Modern Geography. A Description of the Empires, Kingdoms, States, and Colonies; with the Oceans, Seas, and Isles; in all parts of the World: including the most Recent Discoveries, and Political Alterations. John PINKERTON.
Modern Geography. A Description of the Empires, Kingdoms, States, and Colonies; with the Oceans, Seas, and Isles; in all parts of the World: including the most Recent Discoveries, and Political Alterations.
Modern Geography. A Description of the Empires, Kingdoms, States, and Colonies; with the Oceans, Seas, and Isles; in all parts of the World: including the most Recent Discoveries, and Political Alterations.
Modern Geography. A Description of the Empires, Kingdoms, States, and Colonies; with the Oceans, Seas, and Isles; in all parts of the World: including the most Recent Discoveries, and Political Alterations.

Modern Geography…
Modern Geography. A Description of the Empires, Kingdoms, States, and Colonies; with the Oceans, Seas, and Isles; in all parts of the World: including the most Recent Discoveries, and Political Alterations.

London: Cadell, Davies, Longman and Rees, 1811.

Two volumes, quarto, 45 maps (including one double-page and two folding), double-hemisphere double-page world map as frontispiece, very good; nineteenth-century full calf, gilt.

A handsome set, and an important work with much on Australasia and Polynesia.

A handsome set, and an important work with much on Australasia and Polynesia.

This thorough introduction to geography is designed, as Pinkerton comments in his preface, to "shew the progress of geography, in every part of the world, to the beginning of the nineteenth century." There is an introduction with interesting details of telescopes and other astronomical instruments, which includes a good account of the vicissitudes of measuring longitude.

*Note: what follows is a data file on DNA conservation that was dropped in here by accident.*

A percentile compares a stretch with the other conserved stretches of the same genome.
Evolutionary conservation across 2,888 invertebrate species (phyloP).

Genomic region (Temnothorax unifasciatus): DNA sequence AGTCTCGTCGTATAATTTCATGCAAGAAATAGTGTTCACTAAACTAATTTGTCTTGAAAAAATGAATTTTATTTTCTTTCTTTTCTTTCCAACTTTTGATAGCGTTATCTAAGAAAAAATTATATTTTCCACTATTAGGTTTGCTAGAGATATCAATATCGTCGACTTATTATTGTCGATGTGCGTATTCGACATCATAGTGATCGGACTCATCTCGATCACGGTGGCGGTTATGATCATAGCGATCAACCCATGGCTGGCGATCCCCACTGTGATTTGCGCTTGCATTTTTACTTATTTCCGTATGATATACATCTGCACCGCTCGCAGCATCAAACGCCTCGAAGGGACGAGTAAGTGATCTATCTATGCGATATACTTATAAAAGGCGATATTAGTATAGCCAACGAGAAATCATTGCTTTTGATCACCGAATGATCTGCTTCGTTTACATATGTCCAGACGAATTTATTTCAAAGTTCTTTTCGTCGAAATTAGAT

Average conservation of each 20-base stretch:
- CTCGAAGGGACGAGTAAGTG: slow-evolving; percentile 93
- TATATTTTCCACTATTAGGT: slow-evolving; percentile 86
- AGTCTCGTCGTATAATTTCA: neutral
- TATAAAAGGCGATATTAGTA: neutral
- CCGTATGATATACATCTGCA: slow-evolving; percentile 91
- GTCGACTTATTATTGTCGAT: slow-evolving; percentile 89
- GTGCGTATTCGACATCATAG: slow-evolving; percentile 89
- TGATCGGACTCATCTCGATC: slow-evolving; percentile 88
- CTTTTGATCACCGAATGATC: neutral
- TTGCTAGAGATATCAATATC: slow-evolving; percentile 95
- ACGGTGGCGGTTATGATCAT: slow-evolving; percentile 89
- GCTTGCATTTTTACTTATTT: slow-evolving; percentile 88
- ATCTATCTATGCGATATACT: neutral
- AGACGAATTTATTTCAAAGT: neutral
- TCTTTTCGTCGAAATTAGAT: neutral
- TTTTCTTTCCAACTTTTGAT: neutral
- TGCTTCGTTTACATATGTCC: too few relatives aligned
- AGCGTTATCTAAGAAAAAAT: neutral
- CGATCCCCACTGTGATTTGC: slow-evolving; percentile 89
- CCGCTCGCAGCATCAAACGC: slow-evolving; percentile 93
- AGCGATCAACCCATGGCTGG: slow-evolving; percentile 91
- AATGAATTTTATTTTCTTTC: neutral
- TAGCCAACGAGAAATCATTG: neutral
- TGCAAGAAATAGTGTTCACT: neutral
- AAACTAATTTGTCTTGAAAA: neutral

The "Australasia" section of this book occurs in volume II, and includes Pinkerton's influential delineation of this region (designed, in part, to resist some contemporary German scholars who tended to conflate Australia with Polynesia). This section includes New Holland (pp. 464-467), Papua New Guinea (pp. 478-483), New Britain and the Solomons (pp. 484-485), New Caledonia and the New Hebrides (pp. 485-486), New Zealand (pp. 487-491), and Van Diemen's Land (pp. 491-492).

Here, Pinkerton also gives an interesting account of conditions in New Holland, with a note that he believes the land mass to be a continent, and not a group of islands. His comments on early discovery include a digression on the "ancient" map in the Harleian collection of the British Museum, which purports to show a land mass similar to Australia (that is, the now famous image of 'Java la Grande' on the Harleian or Dauphin map, BM 5413). As if concerned with the amount of space he devotes to discussing New Holland, Pinkerton concludes the section with the comment: "If this account should seem rather too extensive, let it be considered that it describes a new continent, a real Terra Australis, now little known, but which in the years 1900, or 2000, may be found to present such great and singular topics, that a learned and precise pen may dedicate a large volume of geography to this one portion of the globe."

The same volume also has a good overview of "Polynesia, or small Isles in the Pacific" with sections on Pelew, Guam, the Carolines, the Marquesas, and the Friendly Isles, as well as two good sections on the Sandwich Islands (pp. 499-501) and the Society Isles (pp. 504-511).

There were several editions of this work, this is the third published in 1811. Pinkerton followed up the success of the work with his perhaps better known General Collection of the Best and Most Interesting Voyages and Travels in all parts of the World (17 volumes, 1808-1814).

Forbes, 'Hawaiian National Bibliography', 341.

Price (AUD): $2,250.00  other currencies Ref: #4106637